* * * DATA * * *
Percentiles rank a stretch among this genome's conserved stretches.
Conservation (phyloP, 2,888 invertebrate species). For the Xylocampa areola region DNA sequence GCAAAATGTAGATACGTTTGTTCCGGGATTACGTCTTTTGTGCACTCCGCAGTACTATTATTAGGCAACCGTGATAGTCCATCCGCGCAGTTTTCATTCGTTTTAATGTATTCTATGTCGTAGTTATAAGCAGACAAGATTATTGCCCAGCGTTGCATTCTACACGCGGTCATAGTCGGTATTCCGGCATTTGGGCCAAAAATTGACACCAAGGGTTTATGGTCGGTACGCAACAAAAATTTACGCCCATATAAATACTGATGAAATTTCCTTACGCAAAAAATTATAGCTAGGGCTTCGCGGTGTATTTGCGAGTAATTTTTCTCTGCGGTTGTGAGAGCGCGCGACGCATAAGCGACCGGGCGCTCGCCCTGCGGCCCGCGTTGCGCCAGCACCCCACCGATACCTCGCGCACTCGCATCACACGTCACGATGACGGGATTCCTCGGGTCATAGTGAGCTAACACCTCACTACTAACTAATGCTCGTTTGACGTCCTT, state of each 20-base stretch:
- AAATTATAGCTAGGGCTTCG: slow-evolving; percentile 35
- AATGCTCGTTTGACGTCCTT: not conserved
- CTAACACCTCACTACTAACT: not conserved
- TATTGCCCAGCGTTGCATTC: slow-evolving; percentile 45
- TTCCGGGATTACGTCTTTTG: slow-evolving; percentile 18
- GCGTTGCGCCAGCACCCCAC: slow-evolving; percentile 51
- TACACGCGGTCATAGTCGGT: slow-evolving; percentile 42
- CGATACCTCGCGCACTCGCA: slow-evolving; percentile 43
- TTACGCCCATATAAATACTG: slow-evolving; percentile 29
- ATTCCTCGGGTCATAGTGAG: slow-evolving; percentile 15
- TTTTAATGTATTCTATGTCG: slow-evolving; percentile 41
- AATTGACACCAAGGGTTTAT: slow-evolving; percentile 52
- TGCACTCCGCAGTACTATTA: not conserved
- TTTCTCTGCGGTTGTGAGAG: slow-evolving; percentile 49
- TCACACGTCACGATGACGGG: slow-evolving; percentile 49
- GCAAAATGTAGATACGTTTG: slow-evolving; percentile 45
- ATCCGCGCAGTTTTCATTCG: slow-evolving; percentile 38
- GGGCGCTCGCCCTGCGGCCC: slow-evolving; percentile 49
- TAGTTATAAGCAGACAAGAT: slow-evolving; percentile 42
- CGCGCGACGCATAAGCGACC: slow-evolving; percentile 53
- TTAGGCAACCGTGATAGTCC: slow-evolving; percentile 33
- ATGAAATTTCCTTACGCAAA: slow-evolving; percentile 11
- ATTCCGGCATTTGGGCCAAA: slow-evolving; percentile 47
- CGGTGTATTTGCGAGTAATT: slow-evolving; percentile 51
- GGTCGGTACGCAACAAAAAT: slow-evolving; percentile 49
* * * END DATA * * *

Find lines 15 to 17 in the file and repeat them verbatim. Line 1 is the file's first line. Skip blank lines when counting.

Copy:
- TGCACTCCGCAGTACTATTA: not conserved
- TTTCTCTGCGGTTGTGAGAG: slow-evolving; percentile 49
- TCACACGTCACGATGACGGG: slow-evolving; percentile 49